When aspiring entrepreneurs dream about business success, they most often think about the money they’ll hopefully earn, the homes they’ll buy and the cool cars they’ll drive. Those things can be, and often are among the perks that can come with success.
I’ve learned during the past decade in my life and career that one of the true benefits of success is actually is the opportunity to give back. I now consider myself fortunate to be in a position where I can help those who need it the most.
Watch the news and you’ll see where needs exist. Earthquakes, fires, floods, tsunamis, and many other natural disasters are being reported on a regular basis. When these tragedies occur, it’s rewarding to see how many people willingly give their time, talents and resources to help repair what’s been broken and heal those who have been most affected.
Martin Luther King Jr. said, “The time is always right to do what is right.” He’s right. Having learned that firsthand, I’m humbled to have the opportunity to help others in need. I take my responsibility very seriously and I think those of us who have enjoyed a modicum of success have a duty to give back.
One of my most meaningful experiences with giving back on a large scale took place in the past two years. In September 2017, Chiapas, Mexico was hit by one of the deadliest earthquakes in Mexican history. It registered a full 8.2 on the Richter Scale. And not long after that, a second earthquake hit central Mexico. It killed 370 people, injured more than 6,000 and caused widespread damage across Mexico City and surrounding areas.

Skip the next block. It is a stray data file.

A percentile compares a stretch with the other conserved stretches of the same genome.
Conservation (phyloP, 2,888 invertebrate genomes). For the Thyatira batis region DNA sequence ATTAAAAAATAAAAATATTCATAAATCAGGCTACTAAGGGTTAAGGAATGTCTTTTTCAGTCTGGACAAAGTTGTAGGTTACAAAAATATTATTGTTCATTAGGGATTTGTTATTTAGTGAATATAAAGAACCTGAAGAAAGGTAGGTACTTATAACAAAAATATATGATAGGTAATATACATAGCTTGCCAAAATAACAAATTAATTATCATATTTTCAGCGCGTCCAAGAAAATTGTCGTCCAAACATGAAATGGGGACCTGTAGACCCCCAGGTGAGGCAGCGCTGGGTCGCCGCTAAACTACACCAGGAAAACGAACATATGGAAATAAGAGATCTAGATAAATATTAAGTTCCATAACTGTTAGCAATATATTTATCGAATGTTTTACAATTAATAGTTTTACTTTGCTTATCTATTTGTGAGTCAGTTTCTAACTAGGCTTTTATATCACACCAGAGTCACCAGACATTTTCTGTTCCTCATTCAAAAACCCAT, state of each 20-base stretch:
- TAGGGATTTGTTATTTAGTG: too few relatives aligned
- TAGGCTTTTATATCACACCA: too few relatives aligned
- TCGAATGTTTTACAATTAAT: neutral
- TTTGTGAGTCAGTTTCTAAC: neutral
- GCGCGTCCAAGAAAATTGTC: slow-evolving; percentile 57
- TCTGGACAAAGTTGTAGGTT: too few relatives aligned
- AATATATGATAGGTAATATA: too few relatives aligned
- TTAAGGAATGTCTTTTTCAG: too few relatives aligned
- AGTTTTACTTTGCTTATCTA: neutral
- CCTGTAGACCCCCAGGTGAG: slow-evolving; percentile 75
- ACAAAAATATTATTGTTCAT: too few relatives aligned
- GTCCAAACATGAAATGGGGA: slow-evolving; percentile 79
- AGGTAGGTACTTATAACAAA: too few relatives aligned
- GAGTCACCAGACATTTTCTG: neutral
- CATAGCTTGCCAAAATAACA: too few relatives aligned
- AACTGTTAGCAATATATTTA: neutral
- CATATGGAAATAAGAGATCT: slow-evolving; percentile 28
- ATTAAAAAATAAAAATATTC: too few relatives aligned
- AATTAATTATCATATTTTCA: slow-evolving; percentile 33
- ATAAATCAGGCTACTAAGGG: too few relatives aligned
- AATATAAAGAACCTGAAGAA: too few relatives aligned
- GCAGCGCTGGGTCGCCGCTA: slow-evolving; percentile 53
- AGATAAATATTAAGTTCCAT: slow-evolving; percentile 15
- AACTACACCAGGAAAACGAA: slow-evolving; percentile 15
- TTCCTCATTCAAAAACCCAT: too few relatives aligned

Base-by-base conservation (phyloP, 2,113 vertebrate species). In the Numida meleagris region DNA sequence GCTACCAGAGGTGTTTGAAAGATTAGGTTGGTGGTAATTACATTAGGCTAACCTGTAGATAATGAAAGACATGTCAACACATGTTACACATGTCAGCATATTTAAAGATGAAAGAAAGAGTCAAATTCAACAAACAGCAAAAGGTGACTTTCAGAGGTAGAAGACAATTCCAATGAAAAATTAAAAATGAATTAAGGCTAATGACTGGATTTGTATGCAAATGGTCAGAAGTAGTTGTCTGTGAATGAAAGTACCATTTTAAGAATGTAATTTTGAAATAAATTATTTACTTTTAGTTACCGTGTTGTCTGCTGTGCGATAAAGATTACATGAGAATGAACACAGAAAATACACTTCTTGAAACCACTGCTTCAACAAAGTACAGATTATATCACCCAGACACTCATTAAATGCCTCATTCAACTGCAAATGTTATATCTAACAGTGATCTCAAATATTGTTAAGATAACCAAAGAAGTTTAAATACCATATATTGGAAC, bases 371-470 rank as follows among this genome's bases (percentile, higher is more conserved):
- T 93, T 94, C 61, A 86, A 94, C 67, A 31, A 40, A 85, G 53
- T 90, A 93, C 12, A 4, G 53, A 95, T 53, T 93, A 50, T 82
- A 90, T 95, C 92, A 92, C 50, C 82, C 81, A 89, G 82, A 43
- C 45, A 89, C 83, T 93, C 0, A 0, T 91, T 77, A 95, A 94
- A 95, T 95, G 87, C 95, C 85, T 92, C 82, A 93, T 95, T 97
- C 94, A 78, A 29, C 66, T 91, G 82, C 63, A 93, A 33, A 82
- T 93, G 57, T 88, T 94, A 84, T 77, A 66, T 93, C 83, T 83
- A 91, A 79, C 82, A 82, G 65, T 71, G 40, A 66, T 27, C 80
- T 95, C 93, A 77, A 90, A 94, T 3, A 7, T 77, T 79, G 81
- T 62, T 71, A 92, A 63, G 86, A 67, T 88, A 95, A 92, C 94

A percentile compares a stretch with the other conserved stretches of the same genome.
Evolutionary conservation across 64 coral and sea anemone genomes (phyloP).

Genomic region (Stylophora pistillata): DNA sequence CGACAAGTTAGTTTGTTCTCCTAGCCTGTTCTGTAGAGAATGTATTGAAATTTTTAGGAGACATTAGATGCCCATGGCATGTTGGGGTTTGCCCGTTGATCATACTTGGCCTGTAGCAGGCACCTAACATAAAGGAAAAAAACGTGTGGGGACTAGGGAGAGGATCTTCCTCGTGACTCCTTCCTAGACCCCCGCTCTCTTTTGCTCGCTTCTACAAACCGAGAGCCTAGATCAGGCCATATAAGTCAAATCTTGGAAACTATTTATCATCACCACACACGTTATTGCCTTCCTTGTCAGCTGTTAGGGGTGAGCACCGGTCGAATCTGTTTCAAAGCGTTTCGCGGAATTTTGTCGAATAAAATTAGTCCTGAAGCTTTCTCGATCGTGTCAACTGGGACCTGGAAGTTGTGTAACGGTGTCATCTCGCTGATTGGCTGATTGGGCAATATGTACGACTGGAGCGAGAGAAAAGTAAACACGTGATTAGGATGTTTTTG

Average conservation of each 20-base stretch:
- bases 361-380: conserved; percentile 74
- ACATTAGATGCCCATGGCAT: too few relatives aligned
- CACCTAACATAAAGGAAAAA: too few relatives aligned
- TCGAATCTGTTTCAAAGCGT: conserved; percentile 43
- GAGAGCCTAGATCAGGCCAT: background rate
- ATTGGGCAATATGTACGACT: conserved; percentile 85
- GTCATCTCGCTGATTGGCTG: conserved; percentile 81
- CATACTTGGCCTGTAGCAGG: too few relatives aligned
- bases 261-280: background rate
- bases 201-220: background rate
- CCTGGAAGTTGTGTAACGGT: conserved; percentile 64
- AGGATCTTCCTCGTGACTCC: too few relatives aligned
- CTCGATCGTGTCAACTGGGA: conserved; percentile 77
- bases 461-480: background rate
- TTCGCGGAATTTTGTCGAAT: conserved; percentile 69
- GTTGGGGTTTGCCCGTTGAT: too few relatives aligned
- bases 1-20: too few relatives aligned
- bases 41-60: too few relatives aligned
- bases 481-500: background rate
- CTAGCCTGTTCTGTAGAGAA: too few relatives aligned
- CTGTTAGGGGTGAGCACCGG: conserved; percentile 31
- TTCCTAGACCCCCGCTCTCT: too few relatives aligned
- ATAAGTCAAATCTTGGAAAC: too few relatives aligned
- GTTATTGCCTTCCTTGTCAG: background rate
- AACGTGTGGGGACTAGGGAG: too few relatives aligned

Children were among the most adversely affected by the two earthquakes. Afterward, the schools were unsafe to enter. No child deserves to be forgotten about or left behind, and that education should be our number one focus for the benefit of all in the future.
I’m dedicated to helping people who have been impacted by large-scale social issues, and I like to work shoulder-to-shoulder with others who live by a similar philosophy. This is why two years ago, my friend and I co-founded the non-profit Quiet Cove Foundation, which uses innovation to address and find solutions to large-scale social issues.
After the earthquakes in central Mexico, Quiet Cove Foundation joined with All Hands and Hearts, a non-profit organization that helps communities affected by natural disasters. By working together, our organizations successfully recruited more than 300 volunteers who worked long hours to rebuild seven classrooms, an office and a library at Celso Muñoz Primary School in Oaxaca. They also built four new classrooms. Through their efforts, 170 students in first through sixth grades were able to return to school.
This effort was anything but easy. It took a lot of tenacity, dedication and hard work on the part of many people. But we did it. By working together, we were able to get those children back into the classroom. For my part, it was extremely gratifying to attend the unveiling ceremony and see the smiles on their faces.
Since then we’ve continued to help. To date nearly 2,000 students and 350 volunteers from around the world have rebuilt nearly a dozen schools destroyed by the earthquakes in Oaxaca.
I am personally grateful for the time, talents and hard work that were contributed by so many people. Thanks to their efforts, children in Oaxaca again have the opportunity to grow and thrive. And our Quiet Cove Foundation will continue working with All Hands and Hearts in the future to rebuild schools while ensuring a safer future for students.